A Twitter thread by Li Jin.
Thread: “Fake it til you make it” is a key strategy for overcoming the chicken-and-egg problem of starting a new marketplace, popularized by companies like Uber and Yelp. The idea is to bootstrap one side of the marketplace inorganically in order to attract the other side.
There are a few tactics that fall under this umbrella of faking it in a marketplace--including paying guarantees or subsidizing transactions, managing supply, or producing the supply/demand yourself. Then, at a certain point, network effects kick in and organic growth takes over.
A few examples:
1) Uber launched by going to black car companies and paying drivers to be available on Uber during certain hours, ensuring that riders would be able to find a ride.
2) Relationship Hero, a relationship coaching marketplace, scaled to dozens of customers with just one coach--its cofounder! But the website listed 10 fake coaches, to give users the sense that it was a more active platform with diverse coaches who fit their particular situation.
(Today, all the coaches listed on Relationship Hero are real)
3) Beepi, which was a used car marketplace, had a massive chicken and egg problem in attracting sellers and buyers initially. To solve this, the founders went out and purchased used cars to seed the supply side. After a few months, they moved to the marketplace model.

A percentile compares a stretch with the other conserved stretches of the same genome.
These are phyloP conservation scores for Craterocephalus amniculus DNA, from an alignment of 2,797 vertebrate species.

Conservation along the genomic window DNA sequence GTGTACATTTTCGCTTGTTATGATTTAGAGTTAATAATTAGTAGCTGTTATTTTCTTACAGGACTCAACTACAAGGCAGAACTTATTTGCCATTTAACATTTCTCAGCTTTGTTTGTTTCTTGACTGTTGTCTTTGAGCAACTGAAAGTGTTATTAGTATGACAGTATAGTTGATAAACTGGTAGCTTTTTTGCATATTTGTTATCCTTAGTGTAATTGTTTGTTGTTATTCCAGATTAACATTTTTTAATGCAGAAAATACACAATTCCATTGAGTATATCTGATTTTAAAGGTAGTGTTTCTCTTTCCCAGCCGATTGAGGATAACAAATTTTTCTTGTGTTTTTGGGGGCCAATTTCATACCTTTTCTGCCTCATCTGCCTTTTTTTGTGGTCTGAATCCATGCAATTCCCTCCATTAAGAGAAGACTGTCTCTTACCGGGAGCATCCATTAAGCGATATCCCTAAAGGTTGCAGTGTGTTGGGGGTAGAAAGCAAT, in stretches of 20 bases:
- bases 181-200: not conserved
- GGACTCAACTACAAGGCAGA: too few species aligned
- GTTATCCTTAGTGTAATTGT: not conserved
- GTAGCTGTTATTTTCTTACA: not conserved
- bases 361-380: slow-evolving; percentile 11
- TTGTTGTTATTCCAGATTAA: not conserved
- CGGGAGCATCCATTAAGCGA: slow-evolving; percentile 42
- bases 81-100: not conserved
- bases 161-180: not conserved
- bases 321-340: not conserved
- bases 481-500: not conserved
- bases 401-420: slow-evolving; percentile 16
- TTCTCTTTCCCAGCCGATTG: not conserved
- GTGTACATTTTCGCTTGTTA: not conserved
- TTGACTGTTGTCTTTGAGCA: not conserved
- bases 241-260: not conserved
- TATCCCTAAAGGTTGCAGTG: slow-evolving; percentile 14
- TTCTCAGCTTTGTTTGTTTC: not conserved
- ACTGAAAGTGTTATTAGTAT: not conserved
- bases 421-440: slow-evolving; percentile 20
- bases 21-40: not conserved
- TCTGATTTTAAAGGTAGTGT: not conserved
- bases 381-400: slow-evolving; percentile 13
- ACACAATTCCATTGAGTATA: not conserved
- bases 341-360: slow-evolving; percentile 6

4) Managed marketplaces are also a form of "fake it til you make it," where the supply side is employed or otherwise managed by the company. This model is frequently applied to complex services, to create a radical improvement in the user experience.
Sometimes these managed marketplaces preserve the managed aspect while scaling, while others open up more broadly (e.g. the Bird platform).
"Fake it til you make it" can be applied not just to building marketplaces, but all sorts of new networks, like dating, social, etc. Creating new marketplaces from scratch and overcoming the cold start is challenging. We love seeing creative strategies here.
My partner @cdixon has also written about the “come for the tools, stay for the network” approach. Let us know if any others come to mind! http://cdixon.org/2015/01/31/come-for-the-tool-stay-for-the-network/ …